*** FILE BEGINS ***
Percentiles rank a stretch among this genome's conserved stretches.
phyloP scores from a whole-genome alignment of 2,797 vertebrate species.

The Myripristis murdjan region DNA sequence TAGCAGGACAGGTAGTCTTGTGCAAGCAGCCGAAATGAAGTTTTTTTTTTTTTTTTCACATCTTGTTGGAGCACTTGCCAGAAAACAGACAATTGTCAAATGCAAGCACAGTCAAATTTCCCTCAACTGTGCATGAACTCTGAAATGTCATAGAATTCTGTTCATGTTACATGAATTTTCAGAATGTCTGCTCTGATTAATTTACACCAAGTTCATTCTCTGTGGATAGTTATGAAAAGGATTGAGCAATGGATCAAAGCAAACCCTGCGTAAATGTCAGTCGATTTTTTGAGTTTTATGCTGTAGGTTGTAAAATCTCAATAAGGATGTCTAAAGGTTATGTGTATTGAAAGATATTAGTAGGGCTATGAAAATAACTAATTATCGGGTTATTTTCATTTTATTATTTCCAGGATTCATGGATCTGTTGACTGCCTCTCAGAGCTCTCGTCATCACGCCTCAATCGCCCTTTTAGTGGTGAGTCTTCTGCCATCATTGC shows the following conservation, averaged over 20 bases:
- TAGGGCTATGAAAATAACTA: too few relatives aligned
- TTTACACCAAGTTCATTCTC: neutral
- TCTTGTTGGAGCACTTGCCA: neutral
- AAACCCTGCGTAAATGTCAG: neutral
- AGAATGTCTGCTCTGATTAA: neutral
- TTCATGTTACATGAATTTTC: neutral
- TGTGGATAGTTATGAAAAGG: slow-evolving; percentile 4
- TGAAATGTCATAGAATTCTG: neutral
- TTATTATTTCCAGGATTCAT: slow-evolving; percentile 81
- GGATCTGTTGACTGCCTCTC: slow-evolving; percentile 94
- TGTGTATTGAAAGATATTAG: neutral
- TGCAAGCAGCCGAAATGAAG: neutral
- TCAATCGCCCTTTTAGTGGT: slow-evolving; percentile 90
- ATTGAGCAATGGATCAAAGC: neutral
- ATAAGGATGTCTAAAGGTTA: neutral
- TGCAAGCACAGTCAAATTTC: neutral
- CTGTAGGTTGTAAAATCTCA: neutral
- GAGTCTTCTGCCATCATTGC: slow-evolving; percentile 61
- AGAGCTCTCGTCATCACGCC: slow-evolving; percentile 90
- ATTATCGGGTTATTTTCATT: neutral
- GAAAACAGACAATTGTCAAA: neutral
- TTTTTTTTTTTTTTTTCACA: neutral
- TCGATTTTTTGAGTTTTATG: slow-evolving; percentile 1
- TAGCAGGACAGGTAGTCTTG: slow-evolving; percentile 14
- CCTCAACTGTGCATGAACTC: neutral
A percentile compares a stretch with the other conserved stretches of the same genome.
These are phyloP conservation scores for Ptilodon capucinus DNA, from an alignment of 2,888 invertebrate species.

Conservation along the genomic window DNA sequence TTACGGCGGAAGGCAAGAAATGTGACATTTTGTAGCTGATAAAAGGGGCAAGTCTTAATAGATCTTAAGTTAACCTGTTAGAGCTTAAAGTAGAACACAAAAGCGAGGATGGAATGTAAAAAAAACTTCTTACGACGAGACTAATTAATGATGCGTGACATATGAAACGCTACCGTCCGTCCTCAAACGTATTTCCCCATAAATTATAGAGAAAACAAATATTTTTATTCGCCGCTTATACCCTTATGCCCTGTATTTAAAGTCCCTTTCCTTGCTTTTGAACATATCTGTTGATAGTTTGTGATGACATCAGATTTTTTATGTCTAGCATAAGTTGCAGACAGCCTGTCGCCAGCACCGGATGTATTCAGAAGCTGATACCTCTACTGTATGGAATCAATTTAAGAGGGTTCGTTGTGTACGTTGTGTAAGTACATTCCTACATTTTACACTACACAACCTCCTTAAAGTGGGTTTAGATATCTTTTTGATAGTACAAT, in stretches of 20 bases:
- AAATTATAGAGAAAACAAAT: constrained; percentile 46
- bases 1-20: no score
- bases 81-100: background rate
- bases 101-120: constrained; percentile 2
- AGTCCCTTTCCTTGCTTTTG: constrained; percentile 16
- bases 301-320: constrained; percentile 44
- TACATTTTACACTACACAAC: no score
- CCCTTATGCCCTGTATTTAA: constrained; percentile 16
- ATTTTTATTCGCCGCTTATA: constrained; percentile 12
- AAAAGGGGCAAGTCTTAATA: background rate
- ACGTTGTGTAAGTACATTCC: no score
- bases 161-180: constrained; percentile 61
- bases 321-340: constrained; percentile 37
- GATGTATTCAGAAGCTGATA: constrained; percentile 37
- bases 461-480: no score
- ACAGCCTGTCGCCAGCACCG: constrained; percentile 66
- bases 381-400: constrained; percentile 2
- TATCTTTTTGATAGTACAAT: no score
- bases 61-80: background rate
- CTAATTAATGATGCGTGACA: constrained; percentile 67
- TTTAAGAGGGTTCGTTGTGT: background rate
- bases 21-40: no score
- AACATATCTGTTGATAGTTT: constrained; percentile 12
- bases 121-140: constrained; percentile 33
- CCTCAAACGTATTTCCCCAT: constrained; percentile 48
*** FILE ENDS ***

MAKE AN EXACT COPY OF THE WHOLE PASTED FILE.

Percentiles rank a stretch among this genome's conserved stretches.
phyloP scores from a whole-genome alignment of 2,797 vertebrate species.

The Myripristis murdjan region DNA sequence TAGCAGGACAGGTAGTCTTGTGCAAGCAGCCGAAATGAAGTTTTTTTTTTTTTTTTCACATCTTGTTGGAGCACTTGCCAGAAAACAGACAATTGTCAAATGCAAGCACAGTCAAATTTCCCTCAACTGTGCATGAACTCTGAAATGTCATAGAATTCTGTTCATGTTACATGAATTTTCAGAATGTCTGCTCTGATTAATTTACACCAAGTTCATTCTCTGTGGATAGTTATGAAAAGGATTGAGCAATGGATCAAAGCAAACCCTGCGTAAATGTCAGTCGATTTTTTGAGTTTTATGCTGTAGGTTGTAAAATCTCAATAAGGATGTCTAAAGGTTATGTGTATTGAAAGATATTAGTAGGGCTATGAAAATAACTAATTATCGGGTTATTTTCATTTTATTATTTCCAGGATTCATGGATCTGTTGACTGCCTCTCAGAGCTCTCGTCATCACGCCTCAATCGCCCTTTTAGTGGTGAGTCTTCTGCCATCATTGC shows the following conservation, averaged over 20 bases:
- TAGGGCTATGAAAATAACTA: too few relatives aligned
- TTTACACCAAGTTCATTCTC: neutral
- TCTTGTTGGAGCACTTGCCA: neutral
- AAACCCTGCGTAAATGTCAG: neutral
- AGAATGTCTGCTCTGATTAA: neutral
- TTCATGTTACATGAATTTTC: neutral
- TGTGGATAGTTATGAAAAGG: slow-evolving; percentile 4
- TGAAATGTCATAGAATTCTG: neutral
- TTATTATTTCCAGGATTCAT: slow-evolving; percentile 81
- GGATCTGTTGACTGCCTCTC: slow-evolving; percentile 94
- TGTGTATTGAAAGATATTAG: neutral
- TGCAAGCAGCCGAAATGAAG: neutral
- TCAATCGCCCTTTTAGTGGT: slow-evolving; percentile 90
- ATTGAGCAATGGATCAAAGC: neutral
- ATAAGGATGTCTAAAGGTTA: neutral
- TGCAAGCACAGTCAAATTTC: neutral
- CTGTAGGTTGTAAAATCTCA: neutral
- GAGTCTTCTGCCATCATTGC: slow-evolving; percentile 61
- AGAGCTCTCGTCATCACGCC: slow-evolving; percentile 90
- ATTATCGGGTTATTTTCATT: neutral
- GAAAACAGACAATTGTCAAA: neutral
- TTTTTTTTTTTTTTTTCACA: neutral
- TCGATTTTTTGAGTTTTATG: slow-evolving; percentile 1
- TAGCAGGACAGGTAGTCTTG: slow-evolving; percentile 14
- CCTCAACTGTGCATGAACTC: neutral
A percentile compares a stretch with the other conserved stretches of the same genome.
These are phyloP conservation scores for Ptilodon capucinus DNA, from an alignment of 2,888 invertebrate species.

Conservation along the genomic window DNA sequence TTACGGCGGAAGGCAAGAAATGTGACATTTTGTAGCTGATAAAAGGGGCAAGTCTTAATAGATCTTAAGTTAACCTGTTAGAGCTTAAAGTAGAACACAAAAGCGAGGATGGAATGTAAAAAAAACTTCTTACGACGAGACTAATTAATGATGCGTGACATATGAAACGCTACCGTCCGTCCTCAAACGTATTTCCCCATAAATTATAGAGAAAACAAATATTTTTATTCGCCGCTTATACCCTTATGCCCTGTATTTAAAGTCCCTTTCCTTGCTTTTGAACATATCTGTTGATAGTTTGTGATGACATCAGATTTTTTATGTCTAGCATAAGTTGCAGACAGCCTGTCGCCAGCACCGGATGTATTCAGAAGCTGATACCTCTACTGTATGGAATCAATTTAAGAGGGTTCGTTGTGTACGTTGTGTAAGTACATTCCTACATTTTACACTACACAACCTCCTTAAAGTGGGTTTAGATATCTTTTTGATAGTACAAT, in stretches of 20 bases:
- AAATTATAGAGAAAACAAAT: constrained; percentile 46
- bases 1-20: no score
- bases 81-100: background rate
- bases 101-120: constrained; percentile 2
- AGTCCCTTTCCTTGCTTTTG: constrained; percentile 16
- bases 301-320: constrained; percentile 44
- TACATTTTACACTACACAAC: no score
- CCCTTATGCCCTGTATTTAA: constrained; percentile 16
- ATTTTTATTCGCCGCTTATA: constrained; percentile 12
- AAAAGGGGCAAGTCTTAATA: background rate
- ACGTTGTGTAAGTACATTCC: no score
- bases 161-180: constrained; percentile 61
- bases 321-340: constrained; percentile 37
- GATGTATTCAGAAGCTGATA: constrained; percentile 37
- bases 461-480: no score
- ACAGCCTGTCGCCAGCACCG: constrained; percentile 66
- bases 381-400: constrained; percentile 2
- TATCTTTTTGATAGTACAAT: no score
- bases 61-80: background rate
- CTAATTAATGATGCGTGACA: constrained; percentile 67
- TTTAAGAGGGTTCGTTGTGT: background rate
- bases 21-40: no score
- AACATATCTGTTGATAGTTT: constrained; percentile 12
- bases 121-140: constrained; percentile 33
- CCTCAAACGTATTTCCCCAT: constrained; percentile 48